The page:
Court Roundup


Health delay is sought in fraud trial of judge 
CAMDEN, Ark. (AP) — Ouachita County Judge Mike Hesterly is seeking a delay in his upcoming federal trial on charges that he allegedly awarded a tornado-relief contract in exchange for a campaign contribution.
Hesterly’s attorneys filed a request this week to push back the trial, saying that Hesterly is still recovering from back surgery he underwent in November. Hesterly has pleaded not guilty.
“He remains too incapacitated to participate in the trial as scheduled ... The ends of justice would best be served by granting a continuance in this matter,” the motion said.
A federal grand jury indicted Hesterly and contractor Harry Clemons Jr. in January 2013. The indictment alleges Hesterly hired Clemons to help clean up the county following October 2009 storms after Clemons arranged for two other people to submit inflated bids to ensure he received a contract backed by the Federal Emergency Management Agency.
The indictment said Clemons received $69,865 for the work, and in turn gave Hesterly a campaign contribution in excess of $5,000. In Arkansas, a county judge is the chief administrative officer of a county, much like a mayor in a city.
Clemons has also pleaded not guilty and is also set for trial next month.
Prosecutors are opposing the request for the delay, noting that the trial has been pending for more than a year and that Hesterly remains in office as Ouachita County judge, the Camden News ( reported.
“It is in the interest of justice that the trial of this matter proceed as scheduled unless Defendant Hesterly can establish through testimony of his treating physician or other medical experts at an evidentiary hearing that his medical problems make it impossible for him to attend and participate in the trial,” the prosecutors’ response said.
A judge has not yet ruled on the motion to delay.
Man convicted of killing neig­hbor over drain dispute
LOGANSPORT, Ind. (AP) — A jury has convicted a 78-year-old man of killing his 76-year-old neighbor in 2011 after what authorities say was an ongoing dispute over drainage problems at their northern Indiana properties.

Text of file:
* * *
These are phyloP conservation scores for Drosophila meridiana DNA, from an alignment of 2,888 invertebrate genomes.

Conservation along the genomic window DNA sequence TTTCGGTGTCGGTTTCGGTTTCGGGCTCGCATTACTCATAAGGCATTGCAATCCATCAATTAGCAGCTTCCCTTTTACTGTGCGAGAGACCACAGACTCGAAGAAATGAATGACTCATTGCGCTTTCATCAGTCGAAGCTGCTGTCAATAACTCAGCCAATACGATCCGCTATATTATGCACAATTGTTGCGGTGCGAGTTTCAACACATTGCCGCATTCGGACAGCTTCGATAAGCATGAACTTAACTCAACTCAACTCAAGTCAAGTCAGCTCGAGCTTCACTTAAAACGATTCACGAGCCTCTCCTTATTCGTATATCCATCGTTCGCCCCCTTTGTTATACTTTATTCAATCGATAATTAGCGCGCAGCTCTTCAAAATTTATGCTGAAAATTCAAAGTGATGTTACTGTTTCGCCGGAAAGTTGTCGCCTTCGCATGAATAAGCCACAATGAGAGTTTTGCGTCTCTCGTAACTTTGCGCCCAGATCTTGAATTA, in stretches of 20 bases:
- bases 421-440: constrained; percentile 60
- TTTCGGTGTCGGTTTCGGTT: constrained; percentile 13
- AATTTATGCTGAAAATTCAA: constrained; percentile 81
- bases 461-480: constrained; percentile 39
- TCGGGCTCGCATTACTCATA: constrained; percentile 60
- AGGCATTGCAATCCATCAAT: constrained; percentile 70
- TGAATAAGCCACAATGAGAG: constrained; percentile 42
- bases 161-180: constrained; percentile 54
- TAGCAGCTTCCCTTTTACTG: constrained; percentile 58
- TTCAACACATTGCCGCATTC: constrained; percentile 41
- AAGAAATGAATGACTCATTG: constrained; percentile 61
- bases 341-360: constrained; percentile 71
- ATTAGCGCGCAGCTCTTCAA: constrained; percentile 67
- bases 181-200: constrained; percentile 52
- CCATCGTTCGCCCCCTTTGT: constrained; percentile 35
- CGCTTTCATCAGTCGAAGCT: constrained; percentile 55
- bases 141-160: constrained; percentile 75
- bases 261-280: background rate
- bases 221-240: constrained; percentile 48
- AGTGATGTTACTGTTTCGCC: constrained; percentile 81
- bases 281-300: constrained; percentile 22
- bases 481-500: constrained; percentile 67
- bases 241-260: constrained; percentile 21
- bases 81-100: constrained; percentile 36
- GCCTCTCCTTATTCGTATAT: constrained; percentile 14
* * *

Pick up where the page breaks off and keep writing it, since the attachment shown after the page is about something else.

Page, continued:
The Cass County jury deliberated about four hours Thursday before reaching a guilty verdict, the Pharos-Tribune reported.
Loren Fry was charged with murder in the September 2011 death of Dave Schroder, who was found shot twice inside his vehicle partially off the road near his home in a rural area near Logansport, about 40 miles northeast of Lafayette.
Defense lawyer Matthew Barrett argued that prosecutors only had a circumstantial case against Fry and no evidence linking the bullets that killed Schroder to Fry’s guns. Barrett asked jurors in his closing arguments to consider whether any of them had been falsely accused.
“That is what happened here,” he said.
Schroder’s son testified during the four-day trial that his father told him the day he was shot that he’d received a letter from an attorney about the drainage dispute with Fry.
Cass County Chief Deputy Prosecutor Lisa Swaim told jurors that the case was about two men who didn’t get along.
“When you look at the evidence, there is nobody else,” she said.
Fry faces a prison term of 45 years to 65 years on the murder conviction. His sentencing hearing is scheduled for April 14.
His lawyer said he expects to appeal the conviction.


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